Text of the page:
29 October 2005

Conversation on the Phone

Another shared topic of conversation between Curious Girl and a Scrivener girl. Politica is out of town, visiting her ailing father, and Curious Girl had this to say when they talked this evening:

Curious Girl: Mommy, what are you doing?
Politica: I'm at the grocery store getting some medicine.
CG: Mommy, you're a daddy.
P: Curious Girl, that's silly. I'm a mommy.
CG: No, you're a daddy.
P: Can I be a daddy and a mommy at the same time?
CG: yes

When I asked Curious Girl why she wanted Mommy to be a Daddy, she just said "I don't know" (but then, she's a little younger than Ella, who articulated a more specific reason for her genderbending desires).

The funny thing is, years ago we had friends with a probably 3 year old son who divided all pairs of animals and people into mommys and daddys, and he definitively stated on more than one occasion that Politica was the daddy in our family. Go figure.


Scrivener said...

How funny that CG and Ella keep working on similar wavelengths!

I didn't know how much to try to push Ella to articulate what she was thinking during our conversation. I mean, she was also clearly being silly and joking around and I was trying to be careful not to cut off her humor by trying to analyze it too much.

Phantom Scribbler said...

I wish grown-ups had as fluid a conception of gender roles and family structure as kids do.

Genevieve said...

J. has friends at Hebrew School who have two moms. At Yom Kippur, one of the aliyahs was for all non-Jewish spouses, to honor them for the work they do raising their kids Jewishly. I told J. about this, and how one of the moms (the one they call Eema [Hebrew for Mom]) went up. He said, but Mama, that's weird! They call her Eema, but she's not Jewish! (I explained that since the kids were Jewish, they could certainly choose a Hebrew name for one mom.)

My husband and I thought it was cool that _that_ was the only thing J. thought was weird. He's completely accepting of the two-mom thing, even though this is the first family like that he's met. Guess our comments over the years sank in!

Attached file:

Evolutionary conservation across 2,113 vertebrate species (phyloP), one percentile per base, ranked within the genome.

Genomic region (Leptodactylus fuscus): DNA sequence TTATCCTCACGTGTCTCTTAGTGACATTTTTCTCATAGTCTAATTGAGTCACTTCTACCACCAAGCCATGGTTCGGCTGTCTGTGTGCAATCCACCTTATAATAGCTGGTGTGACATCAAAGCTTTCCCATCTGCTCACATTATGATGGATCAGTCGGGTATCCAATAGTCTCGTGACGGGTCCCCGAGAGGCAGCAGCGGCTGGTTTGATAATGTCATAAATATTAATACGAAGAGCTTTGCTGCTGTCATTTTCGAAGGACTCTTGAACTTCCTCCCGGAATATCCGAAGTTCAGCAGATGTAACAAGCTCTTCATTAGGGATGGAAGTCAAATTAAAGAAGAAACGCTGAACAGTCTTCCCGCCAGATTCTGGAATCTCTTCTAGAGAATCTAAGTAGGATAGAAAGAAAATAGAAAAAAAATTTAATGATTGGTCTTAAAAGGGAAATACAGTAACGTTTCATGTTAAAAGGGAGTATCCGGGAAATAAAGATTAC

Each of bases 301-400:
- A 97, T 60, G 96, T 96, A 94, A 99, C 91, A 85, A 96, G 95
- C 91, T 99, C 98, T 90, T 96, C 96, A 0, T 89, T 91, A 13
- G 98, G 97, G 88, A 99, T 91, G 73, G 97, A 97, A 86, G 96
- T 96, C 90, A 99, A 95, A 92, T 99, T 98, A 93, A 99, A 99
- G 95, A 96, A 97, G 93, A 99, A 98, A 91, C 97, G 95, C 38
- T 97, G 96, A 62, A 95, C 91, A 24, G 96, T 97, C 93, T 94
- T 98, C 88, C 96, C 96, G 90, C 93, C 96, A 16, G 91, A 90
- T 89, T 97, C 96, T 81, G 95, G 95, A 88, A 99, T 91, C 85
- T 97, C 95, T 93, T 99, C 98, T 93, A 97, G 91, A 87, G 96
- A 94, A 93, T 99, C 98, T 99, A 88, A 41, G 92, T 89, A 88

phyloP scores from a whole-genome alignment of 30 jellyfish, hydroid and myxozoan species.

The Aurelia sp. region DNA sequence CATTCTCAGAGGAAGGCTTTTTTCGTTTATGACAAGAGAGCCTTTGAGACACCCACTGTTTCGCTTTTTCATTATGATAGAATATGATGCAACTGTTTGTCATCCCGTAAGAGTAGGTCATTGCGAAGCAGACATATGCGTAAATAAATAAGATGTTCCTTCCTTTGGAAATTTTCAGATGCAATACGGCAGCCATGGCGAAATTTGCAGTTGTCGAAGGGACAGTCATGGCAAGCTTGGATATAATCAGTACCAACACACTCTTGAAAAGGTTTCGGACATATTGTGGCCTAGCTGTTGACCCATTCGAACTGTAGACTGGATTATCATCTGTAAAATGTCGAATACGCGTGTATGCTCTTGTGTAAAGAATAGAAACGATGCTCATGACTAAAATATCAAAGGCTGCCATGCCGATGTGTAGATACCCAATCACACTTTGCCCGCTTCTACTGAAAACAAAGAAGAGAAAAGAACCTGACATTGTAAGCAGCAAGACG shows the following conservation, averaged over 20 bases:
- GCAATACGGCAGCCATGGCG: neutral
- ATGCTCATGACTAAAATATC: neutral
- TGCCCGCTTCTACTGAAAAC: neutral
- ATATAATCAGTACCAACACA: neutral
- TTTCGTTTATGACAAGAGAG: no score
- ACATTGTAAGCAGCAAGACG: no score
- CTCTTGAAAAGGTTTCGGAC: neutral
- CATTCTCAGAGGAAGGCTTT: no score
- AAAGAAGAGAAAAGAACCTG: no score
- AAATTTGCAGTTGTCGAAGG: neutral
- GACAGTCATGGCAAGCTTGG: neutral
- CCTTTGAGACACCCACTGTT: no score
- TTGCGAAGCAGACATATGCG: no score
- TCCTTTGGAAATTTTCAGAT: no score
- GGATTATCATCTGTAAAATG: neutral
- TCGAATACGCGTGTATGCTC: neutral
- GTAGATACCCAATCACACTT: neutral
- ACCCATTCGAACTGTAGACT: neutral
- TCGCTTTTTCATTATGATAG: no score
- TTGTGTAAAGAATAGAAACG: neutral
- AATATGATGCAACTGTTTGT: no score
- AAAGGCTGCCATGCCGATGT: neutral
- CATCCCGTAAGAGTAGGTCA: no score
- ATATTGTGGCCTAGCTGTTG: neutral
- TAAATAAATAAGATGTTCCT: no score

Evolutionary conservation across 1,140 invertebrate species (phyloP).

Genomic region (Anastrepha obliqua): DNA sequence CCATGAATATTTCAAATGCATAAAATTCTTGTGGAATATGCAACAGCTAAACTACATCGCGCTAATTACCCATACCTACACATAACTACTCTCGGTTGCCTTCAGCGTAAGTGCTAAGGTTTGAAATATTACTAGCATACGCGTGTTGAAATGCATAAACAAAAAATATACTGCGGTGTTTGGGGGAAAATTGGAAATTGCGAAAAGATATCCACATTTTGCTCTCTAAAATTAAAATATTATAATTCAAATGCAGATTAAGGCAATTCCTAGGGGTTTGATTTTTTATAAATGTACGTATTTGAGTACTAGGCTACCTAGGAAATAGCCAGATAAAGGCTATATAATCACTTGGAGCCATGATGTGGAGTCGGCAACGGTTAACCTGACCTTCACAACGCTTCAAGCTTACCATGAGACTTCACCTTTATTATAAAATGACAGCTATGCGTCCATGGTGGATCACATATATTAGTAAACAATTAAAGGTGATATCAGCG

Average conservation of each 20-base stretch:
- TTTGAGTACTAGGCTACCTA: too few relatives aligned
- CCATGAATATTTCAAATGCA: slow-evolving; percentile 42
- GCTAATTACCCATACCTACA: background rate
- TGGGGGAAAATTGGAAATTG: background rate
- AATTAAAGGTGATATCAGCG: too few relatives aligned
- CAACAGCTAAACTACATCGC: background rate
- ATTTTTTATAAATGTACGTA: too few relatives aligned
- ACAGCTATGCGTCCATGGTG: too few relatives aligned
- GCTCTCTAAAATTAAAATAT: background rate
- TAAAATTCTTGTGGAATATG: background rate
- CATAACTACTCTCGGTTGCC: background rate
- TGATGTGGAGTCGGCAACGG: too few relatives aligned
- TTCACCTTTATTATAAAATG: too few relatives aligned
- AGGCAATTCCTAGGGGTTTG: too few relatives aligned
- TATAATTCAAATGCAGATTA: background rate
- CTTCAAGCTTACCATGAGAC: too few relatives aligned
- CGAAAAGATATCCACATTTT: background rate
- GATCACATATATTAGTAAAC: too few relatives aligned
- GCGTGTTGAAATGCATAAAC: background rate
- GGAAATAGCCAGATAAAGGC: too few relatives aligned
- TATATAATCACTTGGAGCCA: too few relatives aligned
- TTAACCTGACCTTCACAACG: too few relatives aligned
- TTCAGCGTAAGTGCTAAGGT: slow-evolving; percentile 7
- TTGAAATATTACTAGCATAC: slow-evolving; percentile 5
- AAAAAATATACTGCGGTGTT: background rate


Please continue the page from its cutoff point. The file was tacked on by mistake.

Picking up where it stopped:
Yankee T said...

I totally love Curious Girl!

susan said...

She is one loveable kid, for sure! It is always a tough call as to how to respond to some of these sorts of conversations, since too many questions can definitely stop her talking, but at the same time, I'm usually dying to figure out what's going on inside her head. I usually try to give her enough encouragement so she knows it's OK by me that she's experimenting with whatever kinds of relational thinking, so if she wants to play at being or having various kinds of parents or other relations (babies, sisters, brothers, mothers, fathers), it's all good. (One night she said to me, while caretaking one of her teddy bears "I being both the mamas." And once when she told me I should be the daddy and she would be the mama, I said "OK. What does a daddy say?" and she dropped her voice down low and said "Hi, Curious Girl.")

Genevieve, your story reminded me of what Politica's father said to one of our friends at our wedding reception. Politica's dad is an interesting mix of open-mindedness and clueless conservatism (he votes Republican but used to call us and say "so, any progress on the gay marriage out there?" in a tone that suggested he thought that any day now, despite the people he kept helping to vote into office, the midwest would change marriage policies). And while he's not at all religious, he thinks that people should either be not at all religious, or be mainline Protestant (anything else is weird). So our Quaker wedding with no minister, no church, no bridesmaids, no aisle, no hymns etc was definitely not what he thought weddings were all about. But at the post-reception dinner back at our apartment he said to one of our friends, "I just don't understand why they didn't have any meat." So all the other weirdness was fine, but the vegetarianism!!! too much.

Natalie Bennett said...

A long time ago when I was a (very bad at it) teenage babysitter, one of my charges, aged about four, piped up suddenly one day to announce that I was "now a mummy". Further enquiry revealed that it was because he heard I'd got my driver's licence - and that was what "mummies" did - drive people around.